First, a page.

Thomas Scott-Ellis, 8th Baron Howard de Walden

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Thomas Scott-Ellis, 8th Baron Howard de Walden

Thomas Evelyn Scott-Ellis, 8th Baron Howard de Walden, 4th Baron Seaford (9 May 1880 – 5 November 1946), was a British peer, landowner, writer and patron of the arts. He was also a motorboat racer who competed in the 1908 Summer Olympics.

Early life[edit]

Thomas Ellis was born in London on 9 May 1880.[1] He was baptised with the name of Thomas Evelyn Ellis, and was known within his family as "Tommy". In 1917 his name was legally changed to Thomas Evelyn Scott-Ellis. He was educated at Eton College and the Royal Military College, Sandhurst.

Military career[edit]

He saw military service in both the Boer War and World War I.

Collecting and interests[edit]

He succeeded his father to the barony in 1899 and in 1901 inherited further estates. He had an interest in genealogy and heraldry. He amassed one of the most extensive collections of armour in the UK, most of which is now on display at Dean Castle, Kilmarnock. He lived for years at Chirk Castle, Denbighshire, and learned the Welsh language. He was President of the Campaign for the Protection of Rural Wales from 1931-1945. [2]

As a crew member of the Dylan he participated in the first and only motor boat competitions at the Olympics 1908 in London.

In 1914 he provided financial support for the creation of Crab Tree Club in London and also in that year he was one of the people "blessed" in Wyndham Lewis's Blast magazine.

Lord Howard de Walden was also an author, who produced several plays under the pseudonym of T. E. Ellis.[3] He was succeeded as Baron Howard de Walden by his son, John Osmael Scott-Ellis. He was also the maternal grandfather of the writer Miranda Seymour through his daughter Rosemary's marriage to George Fitzroy Seymour.


He married Margarita van Raalte, herself a collector of antiquities. Children from this marriage were:

  • John Osmael Scott-Ellis, 9th Baron Howard de Walden (27 Nov 1912 – 9 Jul 1999) married firstly Irene Gräfin von Harrach, daughter of Hans-Albrecht Graf von Harrach and Helene Gräfin von und zu Arco-Zinneberg, on 21 August 1934. He married secondly, Gillian Margaret Buckley, daughter of Cyril Francis Stewart Buckley and Audrey Burmester, in 1978.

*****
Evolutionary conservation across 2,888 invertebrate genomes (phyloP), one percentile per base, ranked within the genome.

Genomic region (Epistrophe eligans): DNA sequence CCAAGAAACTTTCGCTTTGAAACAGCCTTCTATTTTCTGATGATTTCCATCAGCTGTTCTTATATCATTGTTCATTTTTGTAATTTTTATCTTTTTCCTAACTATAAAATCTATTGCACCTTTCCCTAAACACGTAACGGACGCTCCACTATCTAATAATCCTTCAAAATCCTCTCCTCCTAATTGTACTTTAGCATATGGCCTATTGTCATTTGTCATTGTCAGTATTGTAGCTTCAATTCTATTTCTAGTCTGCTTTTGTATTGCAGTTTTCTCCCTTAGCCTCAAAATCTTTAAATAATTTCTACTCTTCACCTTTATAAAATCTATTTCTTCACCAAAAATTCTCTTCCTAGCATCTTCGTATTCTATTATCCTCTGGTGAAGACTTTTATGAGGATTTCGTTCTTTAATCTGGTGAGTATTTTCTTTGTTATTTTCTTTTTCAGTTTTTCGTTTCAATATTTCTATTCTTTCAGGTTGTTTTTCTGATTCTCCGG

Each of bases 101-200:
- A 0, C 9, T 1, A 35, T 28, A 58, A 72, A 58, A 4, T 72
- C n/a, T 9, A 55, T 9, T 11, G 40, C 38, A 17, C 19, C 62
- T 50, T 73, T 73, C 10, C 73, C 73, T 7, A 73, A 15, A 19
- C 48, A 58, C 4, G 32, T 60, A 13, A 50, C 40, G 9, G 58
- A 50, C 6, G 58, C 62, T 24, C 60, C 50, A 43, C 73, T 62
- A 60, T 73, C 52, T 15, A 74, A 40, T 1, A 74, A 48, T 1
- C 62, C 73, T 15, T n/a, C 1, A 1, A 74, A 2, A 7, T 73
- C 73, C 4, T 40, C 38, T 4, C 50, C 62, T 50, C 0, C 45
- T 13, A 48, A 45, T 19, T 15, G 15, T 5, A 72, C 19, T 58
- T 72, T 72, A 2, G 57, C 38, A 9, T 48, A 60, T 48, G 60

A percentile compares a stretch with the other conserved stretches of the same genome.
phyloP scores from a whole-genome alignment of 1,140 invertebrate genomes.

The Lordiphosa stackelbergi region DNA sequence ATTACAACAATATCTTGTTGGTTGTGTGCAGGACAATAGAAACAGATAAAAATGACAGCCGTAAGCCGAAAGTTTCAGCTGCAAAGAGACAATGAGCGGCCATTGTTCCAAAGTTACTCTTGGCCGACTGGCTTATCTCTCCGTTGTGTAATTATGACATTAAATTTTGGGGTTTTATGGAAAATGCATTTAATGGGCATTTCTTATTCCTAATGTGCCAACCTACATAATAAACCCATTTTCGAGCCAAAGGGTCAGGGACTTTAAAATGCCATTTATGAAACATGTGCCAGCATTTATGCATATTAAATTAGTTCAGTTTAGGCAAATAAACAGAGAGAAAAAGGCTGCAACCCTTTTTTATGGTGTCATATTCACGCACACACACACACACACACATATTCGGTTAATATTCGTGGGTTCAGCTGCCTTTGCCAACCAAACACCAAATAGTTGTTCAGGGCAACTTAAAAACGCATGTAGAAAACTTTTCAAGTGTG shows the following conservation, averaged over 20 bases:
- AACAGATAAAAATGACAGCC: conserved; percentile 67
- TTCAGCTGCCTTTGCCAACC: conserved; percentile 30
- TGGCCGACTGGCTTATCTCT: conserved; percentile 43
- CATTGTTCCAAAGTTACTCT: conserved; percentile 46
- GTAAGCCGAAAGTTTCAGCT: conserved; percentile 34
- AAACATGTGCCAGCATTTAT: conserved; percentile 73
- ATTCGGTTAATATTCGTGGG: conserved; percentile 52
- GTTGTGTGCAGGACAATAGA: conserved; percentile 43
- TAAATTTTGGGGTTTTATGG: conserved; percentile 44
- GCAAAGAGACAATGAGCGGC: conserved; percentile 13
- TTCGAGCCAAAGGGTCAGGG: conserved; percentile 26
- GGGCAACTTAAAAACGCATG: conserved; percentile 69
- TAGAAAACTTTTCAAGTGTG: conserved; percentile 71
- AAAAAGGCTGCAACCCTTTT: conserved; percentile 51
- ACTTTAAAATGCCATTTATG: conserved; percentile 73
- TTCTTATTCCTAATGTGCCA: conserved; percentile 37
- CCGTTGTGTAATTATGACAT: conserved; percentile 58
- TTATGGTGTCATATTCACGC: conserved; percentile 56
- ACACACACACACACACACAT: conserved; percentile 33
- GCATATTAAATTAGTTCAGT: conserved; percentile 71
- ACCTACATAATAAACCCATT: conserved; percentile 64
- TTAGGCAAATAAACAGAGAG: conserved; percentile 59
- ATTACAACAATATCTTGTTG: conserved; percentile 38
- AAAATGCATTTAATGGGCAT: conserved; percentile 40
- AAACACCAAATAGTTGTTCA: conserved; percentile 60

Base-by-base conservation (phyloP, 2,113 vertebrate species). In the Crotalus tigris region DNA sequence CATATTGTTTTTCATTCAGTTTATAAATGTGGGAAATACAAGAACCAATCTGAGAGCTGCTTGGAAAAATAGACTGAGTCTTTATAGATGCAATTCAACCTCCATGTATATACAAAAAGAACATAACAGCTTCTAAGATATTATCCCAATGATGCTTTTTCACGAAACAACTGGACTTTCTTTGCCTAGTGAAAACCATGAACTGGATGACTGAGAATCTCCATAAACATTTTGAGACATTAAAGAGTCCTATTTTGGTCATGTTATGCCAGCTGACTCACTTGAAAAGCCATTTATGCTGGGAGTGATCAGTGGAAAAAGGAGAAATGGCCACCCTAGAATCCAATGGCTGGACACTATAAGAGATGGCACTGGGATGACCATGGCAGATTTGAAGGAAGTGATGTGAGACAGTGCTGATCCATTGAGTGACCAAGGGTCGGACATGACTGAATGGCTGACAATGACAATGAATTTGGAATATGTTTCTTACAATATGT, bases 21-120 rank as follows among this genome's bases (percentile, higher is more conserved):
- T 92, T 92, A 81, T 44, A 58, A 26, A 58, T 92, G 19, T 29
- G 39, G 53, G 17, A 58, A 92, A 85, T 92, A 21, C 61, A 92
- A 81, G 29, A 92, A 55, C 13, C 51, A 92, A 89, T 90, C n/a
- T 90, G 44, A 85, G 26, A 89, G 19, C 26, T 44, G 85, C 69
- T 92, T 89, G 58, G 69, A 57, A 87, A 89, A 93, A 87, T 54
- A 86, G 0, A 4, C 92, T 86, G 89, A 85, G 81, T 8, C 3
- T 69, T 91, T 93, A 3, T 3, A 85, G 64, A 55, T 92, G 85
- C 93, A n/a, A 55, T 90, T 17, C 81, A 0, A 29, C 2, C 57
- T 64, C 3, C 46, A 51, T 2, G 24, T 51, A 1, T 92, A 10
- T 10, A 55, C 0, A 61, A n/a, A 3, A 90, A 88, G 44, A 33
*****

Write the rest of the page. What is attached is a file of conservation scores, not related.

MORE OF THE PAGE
• Hon. Bronwen Mary Scott-Ellis (b. 27 Nov 1912 - 2003) married Hon. James Louis Lindsay, son of David Lindsay, 27th Earl of Crawford and Constance Lilian Pelly, on 26 April 1933
  • Hon. Elisabeth Gwendolen Scott-Ellis (b. 5 Dec 1914 - 1976) married, firstly, Count Serge Orloff-Davidoff, son of Alexis Orloff-Davidoff, Count Orloff-Davidoff, on 24 July 1935. She married, secondly, Bernard Wheeler Robinson, son of Dr. Henry Wheeler Robinson, on 31 October 1959.
  • Hon. Essylt Priscilla Scott-Ellis (15 Nov 1916 - 1983) married José Luis de Vilallonga y Cabeza de Vaca, 9th Marquess of Castellvell on 27 September 1945.
  • Hon. Margaret Irene Gaenor Scott-Ellis (b. 2 Jun 1919) married Lieutenant Richard Frank Heathcoat-Amory, son of Lt.-Col. Harry William Ludovic Heathcoat-Amory and Evelyn Mary Stanley, on 18 July 1938.
  • Hon. Rosemary Nest Scott-Ellis (b. 28 Oct 1922) married George Fitzroy Seymour on 1 June 1946.

Dispute with John Lewis[edit]

John Lewis of the eponymous Department store on Oxford Street engaged in a protracted legal dispute with de Walden, his ground landlord, over the Holles Street premises. The litigation went through the courts for twenty-three years and cost Lewis £40,000. At one point John Lewis was sent to Brixton Jail for contempt of court, and De Walden sued him for libel following his erection of placards at his stores. The case was eventually settled amicably.[4]

Scott-Ellis died, aged 66, on 5 November 1946 in London.[1]


  • Some feudal lords and their seals (1903)
  • Banners standards and badges from a Tudor mansucript in the College of Arms (1904)
  • The Children of Don (1912)
  • Pont Orewyn (1914)
  • Lanval (1915)
  • Dylan (1919)
  • The Cauldron of Annwn (1922)


  1. ^ a b Maclagan, Michael; H.C.G. Matthew (2004). "Ellis, Thomas Evelyn Scott-, eighth Baron Howard de Walden (1880–1946)". Oxford Dictionary of National Biography (1st Online Edition 2011 January ed.). Oxford University Press. Retrieved 2014-06-01. (subscription required (help)). 
  2. ^ Brace M ‘‘The History of the Campaign for the Protection of Rural Wales’’, CPRW Welshpool, 2004. pg46.
  3. ^ Welsh Biography Online. Accessed 16 June 2014
  4. ^ "Obituary: Mr John Lewis". The Times. 9 June 1928. p. 16. 

External links[edit]

Peerage of England
Preceded by
Frederick George Ellis
Baron Howard de Walden
Succeeded by
John Osmael Scott-Ellis
Peerage of the United Kingdom
Preceded by
Frederick George Ellis
Baron Seaford
Succeeded by
John Osmael Scott-Ellis